Trial By Employer

How to strive in the workplace after you've sued your company

Mr. Long worked at a major telecommunications company for four years and felt he was denied opportunities because he was an African American male. He watched his white counterparts receive the best clients, financial rewards and promotions, while his achievements were constantly overlooked. After trying to resolve these issues with the company’s management, Long filed a complaint with the New York State Human Rights Department. Within 10 days, his employer was notified of his complaint–and that’s when the real trouble began. For the next two years, Long was ostracized by co-workers, excluded from company meetings and shuffled from a nice office to a bare cubicle. Eventually, Long left the company, the case went to court and was settled in his favor. He later relocated to Georgia.

“After filing a lawsuit, the climate can be pretty awful,” says Rosemary Augustine, author of Facing Changes in Employment: A Guide to Creating Employment for Todays Workforce! (Blue Spruce Publishing, 800-559-6165; $12.95). You may feel ostracized and paranoid and may even have second thoughts about having done it. She advises that you develop a strong network before filing a claim. “That way, when the word about your claim gets out, you’ll have people in your corner to provide support,” she says.

If you find yourself in the midst of turmoil after filing a lawsuit, keep the lines of communication open, Augustine suggests. “Let everyone know that you’re still interested in doing a good job,” she says. “If necessary, have a formal meeting with your supervisor or colleagues to discuss how you can make the situation work.”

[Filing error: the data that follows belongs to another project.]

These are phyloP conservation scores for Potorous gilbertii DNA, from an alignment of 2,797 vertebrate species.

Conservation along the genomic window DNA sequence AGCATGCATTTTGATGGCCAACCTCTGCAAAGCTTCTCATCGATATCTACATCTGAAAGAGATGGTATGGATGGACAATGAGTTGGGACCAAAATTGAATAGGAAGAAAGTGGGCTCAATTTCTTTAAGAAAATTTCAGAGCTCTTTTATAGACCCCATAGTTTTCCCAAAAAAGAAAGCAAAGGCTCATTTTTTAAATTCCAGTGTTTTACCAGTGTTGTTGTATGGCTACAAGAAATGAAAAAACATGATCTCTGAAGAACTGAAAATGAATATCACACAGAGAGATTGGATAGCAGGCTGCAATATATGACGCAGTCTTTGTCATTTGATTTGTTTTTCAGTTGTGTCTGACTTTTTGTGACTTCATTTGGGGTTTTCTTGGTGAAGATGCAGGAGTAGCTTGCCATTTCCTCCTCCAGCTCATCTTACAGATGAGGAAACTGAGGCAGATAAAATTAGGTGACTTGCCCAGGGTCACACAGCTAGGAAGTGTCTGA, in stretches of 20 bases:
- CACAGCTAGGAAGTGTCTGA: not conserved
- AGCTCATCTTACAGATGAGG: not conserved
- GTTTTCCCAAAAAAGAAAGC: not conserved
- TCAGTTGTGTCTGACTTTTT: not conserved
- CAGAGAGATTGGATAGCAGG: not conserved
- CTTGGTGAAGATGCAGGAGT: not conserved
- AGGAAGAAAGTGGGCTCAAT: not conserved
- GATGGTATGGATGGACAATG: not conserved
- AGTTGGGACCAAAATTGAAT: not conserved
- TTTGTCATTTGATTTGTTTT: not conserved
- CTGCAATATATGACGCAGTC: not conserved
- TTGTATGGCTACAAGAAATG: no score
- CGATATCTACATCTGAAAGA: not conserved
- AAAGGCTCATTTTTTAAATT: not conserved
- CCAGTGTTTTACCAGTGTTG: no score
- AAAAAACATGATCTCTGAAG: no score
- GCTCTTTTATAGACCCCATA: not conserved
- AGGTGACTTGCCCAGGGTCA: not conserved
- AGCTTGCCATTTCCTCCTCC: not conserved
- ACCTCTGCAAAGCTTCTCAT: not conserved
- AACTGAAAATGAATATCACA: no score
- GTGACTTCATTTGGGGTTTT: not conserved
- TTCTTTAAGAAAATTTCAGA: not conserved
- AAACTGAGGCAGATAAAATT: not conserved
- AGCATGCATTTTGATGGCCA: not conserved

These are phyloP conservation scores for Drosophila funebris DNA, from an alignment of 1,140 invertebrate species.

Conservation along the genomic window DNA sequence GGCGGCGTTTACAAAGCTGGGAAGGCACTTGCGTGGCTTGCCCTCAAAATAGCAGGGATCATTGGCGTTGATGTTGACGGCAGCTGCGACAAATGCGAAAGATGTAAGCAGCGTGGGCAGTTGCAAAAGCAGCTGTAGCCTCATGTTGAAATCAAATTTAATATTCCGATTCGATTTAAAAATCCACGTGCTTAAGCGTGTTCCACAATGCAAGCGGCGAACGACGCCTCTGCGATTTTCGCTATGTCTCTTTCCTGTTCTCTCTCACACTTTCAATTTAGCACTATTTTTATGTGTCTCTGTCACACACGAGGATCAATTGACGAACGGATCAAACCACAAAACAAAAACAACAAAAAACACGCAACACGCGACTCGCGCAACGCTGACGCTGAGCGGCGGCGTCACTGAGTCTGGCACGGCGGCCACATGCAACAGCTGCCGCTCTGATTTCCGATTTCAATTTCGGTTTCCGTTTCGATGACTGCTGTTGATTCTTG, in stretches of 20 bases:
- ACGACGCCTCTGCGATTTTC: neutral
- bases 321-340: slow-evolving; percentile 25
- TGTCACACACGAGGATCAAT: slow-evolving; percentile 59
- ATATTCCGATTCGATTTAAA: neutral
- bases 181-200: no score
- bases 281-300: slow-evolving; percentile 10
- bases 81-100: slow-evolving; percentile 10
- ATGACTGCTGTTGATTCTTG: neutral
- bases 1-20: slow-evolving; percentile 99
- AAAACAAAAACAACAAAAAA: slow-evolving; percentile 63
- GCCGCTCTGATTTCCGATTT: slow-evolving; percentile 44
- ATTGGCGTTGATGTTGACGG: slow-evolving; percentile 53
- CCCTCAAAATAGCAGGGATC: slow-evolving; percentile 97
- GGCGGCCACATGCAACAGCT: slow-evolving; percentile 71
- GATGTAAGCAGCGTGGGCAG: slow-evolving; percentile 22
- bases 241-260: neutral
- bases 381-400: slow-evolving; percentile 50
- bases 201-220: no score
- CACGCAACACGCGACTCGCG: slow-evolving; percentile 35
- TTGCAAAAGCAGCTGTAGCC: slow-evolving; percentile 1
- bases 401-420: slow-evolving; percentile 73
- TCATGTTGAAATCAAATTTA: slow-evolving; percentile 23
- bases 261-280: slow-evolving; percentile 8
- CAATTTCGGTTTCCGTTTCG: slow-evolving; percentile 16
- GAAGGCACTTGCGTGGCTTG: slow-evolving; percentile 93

From a legal standpoint, employers are hardest hit by discrimination, sexual harassment and disability suits. Employees filing any legal claim, especially one involving sensitive issues, can expect to be under close scrutiny during and after the judgment, says Walter Jones Jr. of the law firm of Pugh, Jones & Johnson in Chicago. Nevertheless, you shouldn’t immediately jump ship. “There are many employees who have successful careers at a company after they file a lawsuit,” says Jones. Generally, those employees have been part of large, class-action suits, such as those at Mitsubishi (sued for sexual harassment by its female employees) and Delta Air Lines (sued for discrimination for its weight restriction policy for flight attendants).

If you are planning to file a lawsuit against your firm, Tones offers the following suggestions:

Put your best foot forward.
Regardless of what you were doing before the lawsuit, now is the time to ensure that your performance is up to par. Play strictly by the rules and make sure you accomplish everything outlined in your job description. Don’t give your employer any ammunition to discredit your claim.

Gather information.
Make copies of salary charts, keep records of memos, and save your evaluations and anything else relevant to your job. Also, do all of your communicating in writing.

Protect yourself against retaliation.
According to Title VII of the 1964 Civil Rights Act, your company cannot retaliate just because you choose to protect your rights. Your employer will be buying further punitive action

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